Video: Russia’s Punk Disrupters Take the Field with Poetry and Protest

I’m a huge fan of the creative and brave nonviolent actions by Pussy Riot, a Russian feminist protest punk rock group based in Moscow. If you were watching the World Cup finals, then you saw some if their “cops interrupt your daily life” antics on the field. These folks take incredible risks for freedom and for life under President Putin. See an earlier Pussy Riot post here. –Rose Berger

PUSSY RIOT: PITCH INVADERS, WORLD CUP DISRUPTORS, GREENBELTERS
During the World Cup final on Sunday, with millions around the world watching on and President Putin in the stands to soak up the adulation (at the end of what has been an astonishingly good tournament), four members of Greenbelt 2018 artists-in-residence, Pussy Riot, invaded the pitch.

Despite the usual knee-jerk groans of “what idiots!”, there was a carefully thought-through back-story behind the scenes. We want to take a few minutes to tell you about it.

In memory of Russian Poet Dmitri Aleksandrovich, who died 11 years ago, the four Pussy Rioters created an act they entitled ‘Policeman enters the pitch’. In his work, Prigov had created the image of a benevolent and perfect policeman (who Pussy Riot interpret as the bearer of heavenly statehood). This heavenly policeman, according to Prigov, would talk on his radio with God himself.

Pussy Riot took this image and contrasted it with the current behaviour of what they called an ‘earthly policeman’ (representing Russia’s current state police) who, they argue from personal experience, often fabricates criminal cases.
While the celestial policeman gently watches the fans at the World Cup, Pussy Riot argue that the state policeman prepares to disperse rallies. While the heavenly policeman affectionately touches the flower in the field and rejoices in the victories of the Russian team, the earthly policeman is indifferent to the hunger strike of Oleg Sentsov (the Ukrainian filmmaker being held in a Russian jail for 20 years for allegedly plotting terrorist acts). The heavenly policeman is an example of true and benevolent statehood. The earthly policeman just causes hurt.

Pussy Riot go on to suggest that the heavenly policeman protects the baby’s sleep, while the policeman on the ground persecutes political prisoners. The heavenly policeman is the organiser of the wonderful carnival of the World Cup, whereas the earthly policeman is afraid of the mere idea of holiday. The heavenly policeman carefully monitors the observance of the rules of the game, whereas the earthly policeman enters the game, regardless of the rules.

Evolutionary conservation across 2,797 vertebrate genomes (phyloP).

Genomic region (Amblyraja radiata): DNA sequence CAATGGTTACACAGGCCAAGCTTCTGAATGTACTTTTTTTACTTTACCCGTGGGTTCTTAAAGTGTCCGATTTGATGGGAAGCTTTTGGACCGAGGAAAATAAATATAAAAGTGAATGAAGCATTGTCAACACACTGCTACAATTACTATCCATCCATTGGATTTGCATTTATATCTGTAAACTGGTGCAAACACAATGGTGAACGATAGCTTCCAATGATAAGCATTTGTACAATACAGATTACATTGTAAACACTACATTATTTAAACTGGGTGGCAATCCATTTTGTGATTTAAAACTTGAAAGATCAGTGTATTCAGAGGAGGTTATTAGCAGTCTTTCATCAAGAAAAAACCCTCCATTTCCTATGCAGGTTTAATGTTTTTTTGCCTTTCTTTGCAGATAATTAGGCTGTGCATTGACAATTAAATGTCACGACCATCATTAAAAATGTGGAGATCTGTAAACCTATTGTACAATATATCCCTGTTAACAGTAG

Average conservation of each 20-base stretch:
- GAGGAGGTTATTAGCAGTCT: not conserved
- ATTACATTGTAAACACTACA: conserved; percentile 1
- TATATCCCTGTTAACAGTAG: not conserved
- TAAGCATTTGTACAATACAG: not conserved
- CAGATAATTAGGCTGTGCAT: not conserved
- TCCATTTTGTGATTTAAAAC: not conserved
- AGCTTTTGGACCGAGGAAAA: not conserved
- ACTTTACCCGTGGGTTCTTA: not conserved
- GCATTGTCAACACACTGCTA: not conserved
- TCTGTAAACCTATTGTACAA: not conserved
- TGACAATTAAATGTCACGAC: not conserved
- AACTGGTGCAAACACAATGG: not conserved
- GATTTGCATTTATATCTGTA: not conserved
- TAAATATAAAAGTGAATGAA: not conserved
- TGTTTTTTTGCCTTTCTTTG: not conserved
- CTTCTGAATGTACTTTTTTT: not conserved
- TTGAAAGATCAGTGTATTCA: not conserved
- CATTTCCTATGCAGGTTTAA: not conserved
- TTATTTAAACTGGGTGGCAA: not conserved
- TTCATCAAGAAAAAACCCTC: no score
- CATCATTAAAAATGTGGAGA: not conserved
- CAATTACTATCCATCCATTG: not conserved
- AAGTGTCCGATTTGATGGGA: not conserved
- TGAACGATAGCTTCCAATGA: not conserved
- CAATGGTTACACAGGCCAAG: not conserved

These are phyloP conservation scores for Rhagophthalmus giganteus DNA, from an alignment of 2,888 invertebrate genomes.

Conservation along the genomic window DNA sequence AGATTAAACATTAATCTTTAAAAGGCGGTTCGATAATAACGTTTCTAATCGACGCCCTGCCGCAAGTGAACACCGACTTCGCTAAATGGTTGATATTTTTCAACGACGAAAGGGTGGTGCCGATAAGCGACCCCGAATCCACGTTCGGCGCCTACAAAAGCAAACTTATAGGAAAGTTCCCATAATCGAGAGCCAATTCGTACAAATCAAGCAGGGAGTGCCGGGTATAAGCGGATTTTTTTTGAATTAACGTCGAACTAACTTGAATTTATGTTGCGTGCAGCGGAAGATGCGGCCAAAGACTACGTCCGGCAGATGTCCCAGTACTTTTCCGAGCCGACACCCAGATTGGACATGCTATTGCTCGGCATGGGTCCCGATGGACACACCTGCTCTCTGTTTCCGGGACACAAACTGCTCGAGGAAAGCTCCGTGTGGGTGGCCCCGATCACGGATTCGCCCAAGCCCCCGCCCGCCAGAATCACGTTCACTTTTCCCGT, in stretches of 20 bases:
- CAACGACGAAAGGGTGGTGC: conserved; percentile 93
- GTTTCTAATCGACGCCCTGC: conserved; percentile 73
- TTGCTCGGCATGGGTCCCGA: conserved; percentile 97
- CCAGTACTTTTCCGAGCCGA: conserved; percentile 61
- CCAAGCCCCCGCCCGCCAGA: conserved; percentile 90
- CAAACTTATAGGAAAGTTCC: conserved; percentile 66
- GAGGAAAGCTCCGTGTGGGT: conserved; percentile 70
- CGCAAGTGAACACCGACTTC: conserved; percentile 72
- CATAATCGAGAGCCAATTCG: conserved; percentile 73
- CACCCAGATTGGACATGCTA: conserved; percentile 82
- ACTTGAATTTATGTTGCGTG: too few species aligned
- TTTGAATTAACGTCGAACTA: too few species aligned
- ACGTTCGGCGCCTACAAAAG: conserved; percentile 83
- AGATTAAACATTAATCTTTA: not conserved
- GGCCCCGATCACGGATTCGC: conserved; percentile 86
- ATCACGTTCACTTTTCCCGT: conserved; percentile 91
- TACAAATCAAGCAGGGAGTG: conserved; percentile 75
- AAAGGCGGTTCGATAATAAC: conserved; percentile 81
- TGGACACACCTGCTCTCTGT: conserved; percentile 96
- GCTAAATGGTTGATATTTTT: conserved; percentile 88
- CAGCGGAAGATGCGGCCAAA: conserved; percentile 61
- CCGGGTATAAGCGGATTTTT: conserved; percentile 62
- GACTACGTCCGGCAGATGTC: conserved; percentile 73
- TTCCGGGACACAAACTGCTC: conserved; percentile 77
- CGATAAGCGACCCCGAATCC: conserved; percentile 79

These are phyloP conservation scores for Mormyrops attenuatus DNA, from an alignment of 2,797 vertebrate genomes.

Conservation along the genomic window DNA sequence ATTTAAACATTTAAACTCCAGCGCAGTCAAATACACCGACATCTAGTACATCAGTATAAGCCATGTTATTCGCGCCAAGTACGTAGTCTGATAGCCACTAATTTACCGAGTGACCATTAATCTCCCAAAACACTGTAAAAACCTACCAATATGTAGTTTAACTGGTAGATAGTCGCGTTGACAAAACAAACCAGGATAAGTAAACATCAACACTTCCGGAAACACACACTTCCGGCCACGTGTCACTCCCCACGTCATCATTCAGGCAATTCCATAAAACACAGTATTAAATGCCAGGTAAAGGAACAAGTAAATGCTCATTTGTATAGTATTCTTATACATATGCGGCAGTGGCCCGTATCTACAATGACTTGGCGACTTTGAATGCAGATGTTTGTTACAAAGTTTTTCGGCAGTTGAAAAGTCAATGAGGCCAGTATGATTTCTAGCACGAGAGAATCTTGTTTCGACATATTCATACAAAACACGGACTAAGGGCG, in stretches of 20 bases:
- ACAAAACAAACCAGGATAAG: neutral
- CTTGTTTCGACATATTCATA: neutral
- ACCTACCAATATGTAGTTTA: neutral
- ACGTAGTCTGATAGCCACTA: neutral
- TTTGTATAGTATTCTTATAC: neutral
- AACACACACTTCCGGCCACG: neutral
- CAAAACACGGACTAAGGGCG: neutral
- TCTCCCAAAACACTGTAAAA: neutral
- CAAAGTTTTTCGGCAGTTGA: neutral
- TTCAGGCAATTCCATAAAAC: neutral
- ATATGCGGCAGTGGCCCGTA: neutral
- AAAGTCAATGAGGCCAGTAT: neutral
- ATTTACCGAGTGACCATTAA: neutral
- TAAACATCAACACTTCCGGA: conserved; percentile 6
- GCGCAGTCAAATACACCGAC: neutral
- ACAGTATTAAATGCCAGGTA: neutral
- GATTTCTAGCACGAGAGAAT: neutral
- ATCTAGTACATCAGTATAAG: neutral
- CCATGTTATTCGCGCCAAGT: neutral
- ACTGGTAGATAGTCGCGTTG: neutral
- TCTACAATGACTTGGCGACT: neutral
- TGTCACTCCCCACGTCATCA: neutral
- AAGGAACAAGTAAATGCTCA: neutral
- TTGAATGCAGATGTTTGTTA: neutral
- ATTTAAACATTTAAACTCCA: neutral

So this is what Pussy Riot did. They made the players and all those of us watching around the world feel a mere slither of the regular disruption they experience at the hands of the State – as it enters their lives for no reason and in contravention to the rule of law. And they did it as Putin watched.

As Pussy Riot concluded in their statement about their actions: “The World Cup recalls the possibility of a heavenly policeman in the beautiful future of Russia, but every day a state policeman, entering the game without rules, destroys our world.”

In connection with their pitch invasion action, their demands were as follows:

The release of all political prisoners.
The ending of illegal arrests at rallies.
The allowing of political competition (opposition) in the country.
The ending of fabricated criminal cases and incarceration
That the earthly policeman transforms into a heavenly policeman.

Those arrested face fines and/or community service. The New Yorker carries a helpful article all about the action.

Of course, there’s always an organisationally selfish and natural anxiety whenever we see Pussy Riot in the news: will they make it to Greenbelt, we wonder? But their activism and notoriety is precisely why we’ve booked them, so we should know that this anxiety goes with the territory.

In fact, Maria (Masha) Alyokhina was not among those in the wider collective who invaded the pitch. So the writer of Riot Days and the leading light in the Pussy Riot contingent coming to Greenbelt this summer will not find herself incarcerated (again) this time.

This is an important reminder that Pussy Riot is not a single band – a tight-knit small group with a single mind that moves as one, and in one way. Instead, Pussy Riot is a many-stranded collective of (mainly) women, all committed to the same idea: to use their bodies, creativity and intellect in protest against what they see as the poisonous, patriarchal, punitive power of Putin’s Russian State.

We’re privileged and excited that Maria Alyokhina, together with nine others of the collective still based in Moscow, will be in residence with us at Greenbelt this August. There, they will argue that – if we’re committed to change and justice – we are all Pussy Riot![]

Follow Pussy Riot on Facebook and @wearepussyriot

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